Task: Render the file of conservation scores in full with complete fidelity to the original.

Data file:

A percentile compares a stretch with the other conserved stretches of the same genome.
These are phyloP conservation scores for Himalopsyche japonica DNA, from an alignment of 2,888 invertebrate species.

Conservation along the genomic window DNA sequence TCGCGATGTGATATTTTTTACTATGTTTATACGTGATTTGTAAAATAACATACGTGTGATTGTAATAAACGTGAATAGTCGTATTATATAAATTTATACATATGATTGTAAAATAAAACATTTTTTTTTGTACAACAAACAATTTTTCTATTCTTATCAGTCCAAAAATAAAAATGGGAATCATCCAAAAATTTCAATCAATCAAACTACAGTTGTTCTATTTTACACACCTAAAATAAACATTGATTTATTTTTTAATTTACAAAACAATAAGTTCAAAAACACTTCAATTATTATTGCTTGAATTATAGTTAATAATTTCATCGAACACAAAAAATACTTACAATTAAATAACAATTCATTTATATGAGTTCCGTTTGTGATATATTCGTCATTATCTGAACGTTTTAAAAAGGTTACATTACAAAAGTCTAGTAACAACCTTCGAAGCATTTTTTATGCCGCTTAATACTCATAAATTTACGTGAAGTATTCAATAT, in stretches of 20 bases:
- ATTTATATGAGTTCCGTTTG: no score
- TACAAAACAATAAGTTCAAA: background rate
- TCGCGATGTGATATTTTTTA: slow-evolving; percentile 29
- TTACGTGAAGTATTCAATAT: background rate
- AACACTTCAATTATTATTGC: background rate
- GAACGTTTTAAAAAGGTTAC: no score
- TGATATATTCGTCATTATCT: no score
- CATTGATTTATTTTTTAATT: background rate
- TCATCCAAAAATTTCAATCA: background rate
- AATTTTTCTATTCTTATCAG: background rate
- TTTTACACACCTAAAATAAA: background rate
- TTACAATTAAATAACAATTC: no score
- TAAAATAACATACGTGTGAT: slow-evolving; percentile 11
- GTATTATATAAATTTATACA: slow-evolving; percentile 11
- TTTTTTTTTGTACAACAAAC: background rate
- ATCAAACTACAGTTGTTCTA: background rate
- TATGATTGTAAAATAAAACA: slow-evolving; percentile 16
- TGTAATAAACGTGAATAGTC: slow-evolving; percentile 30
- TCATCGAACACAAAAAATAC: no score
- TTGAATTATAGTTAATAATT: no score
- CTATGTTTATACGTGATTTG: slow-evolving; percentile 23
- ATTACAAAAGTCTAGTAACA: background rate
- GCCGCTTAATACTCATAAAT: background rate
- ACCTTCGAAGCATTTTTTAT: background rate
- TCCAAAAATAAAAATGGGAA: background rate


A percentile compares a stretch with the other conserved stretches of the same genome.
These are phyloP conservation scores for Himalopsyche japonica DNA, from an alignment of 2,888 invertebrate species.

Conservation along the genomic window DNA sequence TCGCGATGTGATATTTTTTACTATGTTTATACGTGATTTGTAAAATAACATACGTGTGATTGTAATAAACGTGAATAGTCGTATTATATAAATTTATACATATGATTGTAAAATAAAACATTTTTTTTTGTACAACAAACAATTTTTCTATTCTTATCAGTCCAAAAATAAAAATGGGAATCATCCAAAAATTTCAATCAATCAAACTACAGTTGTTCTATTTTACACACCTAAAATAAACATTGATTTATTTTTTAATTTACAAAACAATAAGTTCAAAAACACTTCAATTATTATTGCTTGAATTATAGTTAATAATTTCATCGAACACAAAAAATACTTACAATTAAATAACAATTCATTTATATGAGTTCCGTTTGTGATATATTCGTCATTATCTGAACGTTTTAAAAAGGTTACATTACAAAAGTCTAGTAACAACCTTCGAAGCATTTTTTATGCCGCTTAATACTCATAAATTTACGTGAAGTATTCAATAT, in stretches of 20 bases:
- ATTTATATGAGTTCCGTTTG: no score
- TACAAAACAATAAGTTCAAA: background rate
- TCGCGATGTGATATTTTTTA: slow-evolving; percentile 29
- TTACGTGAAGTATTCAATAT: background rate
- AACACTTCAATTATTATTGC: background rate
- GAACGTTTTAAAAAGGTTAC: no score
- TGATATATTCGTCATTATCT: no score
- CATTGATTTATTTTTTAATT: background rate
- TCATCCAAAAATTTCAATCA: background rate
- AATTTTTCTATTCTTATCAG: background rate
- TTTTACACACCTAAAATAAA: background rate
- TTACAATTAAATAACAATTC: no score
- TAAAATAACATACGTGTGAT: slow-evolving; percentile 11
- GTATTATATAAATTTATACA: slow-evolving; percentile 11
- TTTTTTTTTGTACAACAAAC: background rate
- ATCAAACTACAGTTGTTCTA: background rate
- TATGATTGTAAAATAAAACA: slow-evolving; percentile 16
- TGTAATAAACGTGAATAGTC: slow-evolving; percentile 30
- TCATCGAACACAAAAAATAC: no score
- TTGAATTATAGTTAATAATT: no score
- CTATGTTTATACGTGATTTG: slow-evolving; percentile 23
- ATTACAAAAGTCTAGTAACA: background rate
- GCCGCTTAATACTCATAAAT: background rate
- ACCTTCGAAGCATTTTTTAT: background rate
- TCCAAAAATAAAAATGGGAA: background rate